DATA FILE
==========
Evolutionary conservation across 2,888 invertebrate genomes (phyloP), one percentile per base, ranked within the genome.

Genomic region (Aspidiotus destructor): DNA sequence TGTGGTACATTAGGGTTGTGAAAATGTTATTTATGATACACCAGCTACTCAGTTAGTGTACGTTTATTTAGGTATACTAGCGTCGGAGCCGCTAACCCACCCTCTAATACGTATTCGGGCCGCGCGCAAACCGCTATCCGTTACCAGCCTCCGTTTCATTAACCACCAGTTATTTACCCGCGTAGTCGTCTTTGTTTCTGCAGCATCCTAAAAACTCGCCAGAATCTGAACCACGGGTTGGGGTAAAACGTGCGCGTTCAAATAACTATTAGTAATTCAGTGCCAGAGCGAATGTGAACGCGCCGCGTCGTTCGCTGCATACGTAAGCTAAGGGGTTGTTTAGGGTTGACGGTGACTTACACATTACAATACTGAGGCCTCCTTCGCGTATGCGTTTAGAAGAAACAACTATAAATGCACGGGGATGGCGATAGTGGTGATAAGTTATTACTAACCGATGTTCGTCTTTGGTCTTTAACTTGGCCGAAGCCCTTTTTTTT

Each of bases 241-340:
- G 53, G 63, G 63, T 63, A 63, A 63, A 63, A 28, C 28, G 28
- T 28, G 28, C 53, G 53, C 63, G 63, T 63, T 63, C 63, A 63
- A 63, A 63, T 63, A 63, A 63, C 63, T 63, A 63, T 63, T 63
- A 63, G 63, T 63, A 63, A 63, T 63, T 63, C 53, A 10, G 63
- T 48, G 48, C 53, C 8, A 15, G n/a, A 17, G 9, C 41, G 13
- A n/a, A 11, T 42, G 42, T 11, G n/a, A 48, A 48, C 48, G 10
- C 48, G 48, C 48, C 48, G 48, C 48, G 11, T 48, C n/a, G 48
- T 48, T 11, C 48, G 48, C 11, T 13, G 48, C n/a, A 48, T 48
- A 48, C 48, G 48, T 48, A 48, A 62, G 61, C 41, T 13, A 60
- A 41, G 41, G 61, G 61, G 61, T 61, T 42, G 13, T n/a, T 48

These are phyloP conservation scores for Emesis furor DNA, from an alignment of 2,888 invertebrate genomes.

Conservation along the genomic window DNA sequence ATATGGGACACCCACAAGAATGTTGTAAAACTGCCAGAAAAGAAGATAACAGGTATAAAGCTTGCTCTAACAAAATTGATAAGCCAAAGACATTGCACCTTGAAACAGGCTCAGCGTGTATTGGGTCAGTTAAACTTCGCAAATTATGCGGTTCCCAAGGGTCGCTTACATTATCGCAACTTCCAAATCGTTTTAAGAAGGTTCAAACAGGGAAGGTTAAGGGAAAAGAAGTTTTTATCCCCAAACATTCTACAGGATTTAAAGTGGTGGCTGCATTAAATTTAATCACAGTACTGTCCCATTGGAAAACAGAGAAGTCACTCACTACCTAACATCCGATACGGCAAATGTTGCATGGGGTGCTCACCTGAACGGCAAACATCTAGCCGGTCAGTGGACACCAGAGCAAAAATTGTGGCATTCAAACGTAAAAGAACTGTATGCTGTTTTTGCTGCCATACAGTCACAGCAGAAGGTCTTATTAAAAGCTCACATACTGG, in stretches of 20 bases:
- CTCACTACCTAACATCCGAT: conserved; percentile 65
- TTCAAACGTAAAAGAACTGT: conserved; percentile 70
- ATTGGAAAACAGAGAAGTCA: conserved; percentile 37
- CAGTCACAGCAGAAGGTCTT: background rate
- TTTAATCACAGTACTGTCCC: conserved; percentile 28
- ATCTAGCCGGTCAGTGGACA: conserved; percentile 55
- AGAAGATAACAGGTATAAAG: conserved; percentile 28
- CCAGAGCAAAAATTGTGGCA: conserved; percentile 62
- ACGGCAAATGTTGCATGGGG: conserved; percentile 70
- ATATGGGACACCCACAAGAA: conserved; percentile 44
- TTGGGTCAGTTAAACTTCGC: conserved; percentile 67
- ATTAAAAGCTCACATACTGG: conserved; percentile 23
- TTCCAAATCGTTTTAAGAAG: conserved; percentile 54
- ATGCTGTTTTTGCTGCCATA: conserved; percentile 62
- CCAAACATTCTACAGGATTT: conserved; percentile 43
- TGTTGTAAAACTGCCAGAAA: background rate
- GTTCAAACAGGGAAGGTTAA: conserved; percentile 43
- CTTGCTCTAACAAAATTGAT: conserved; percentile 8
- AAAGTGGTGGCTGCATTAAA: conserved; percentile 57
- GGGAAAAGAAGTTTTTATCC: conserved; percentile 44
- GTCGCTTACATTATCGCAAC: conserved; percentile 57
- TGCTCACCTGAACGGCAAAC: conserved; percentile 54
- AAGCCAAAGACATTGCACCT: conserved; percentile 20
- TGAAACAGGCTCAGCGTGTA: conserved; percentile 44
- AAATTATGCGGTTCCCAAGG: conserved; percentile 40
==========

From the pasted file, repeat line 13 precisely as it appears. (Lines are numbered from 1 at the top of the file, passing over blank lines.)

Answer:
- A 41, G 41, G 61, G 61, G 61, T 61, T 42, G 13, T n/a, T 48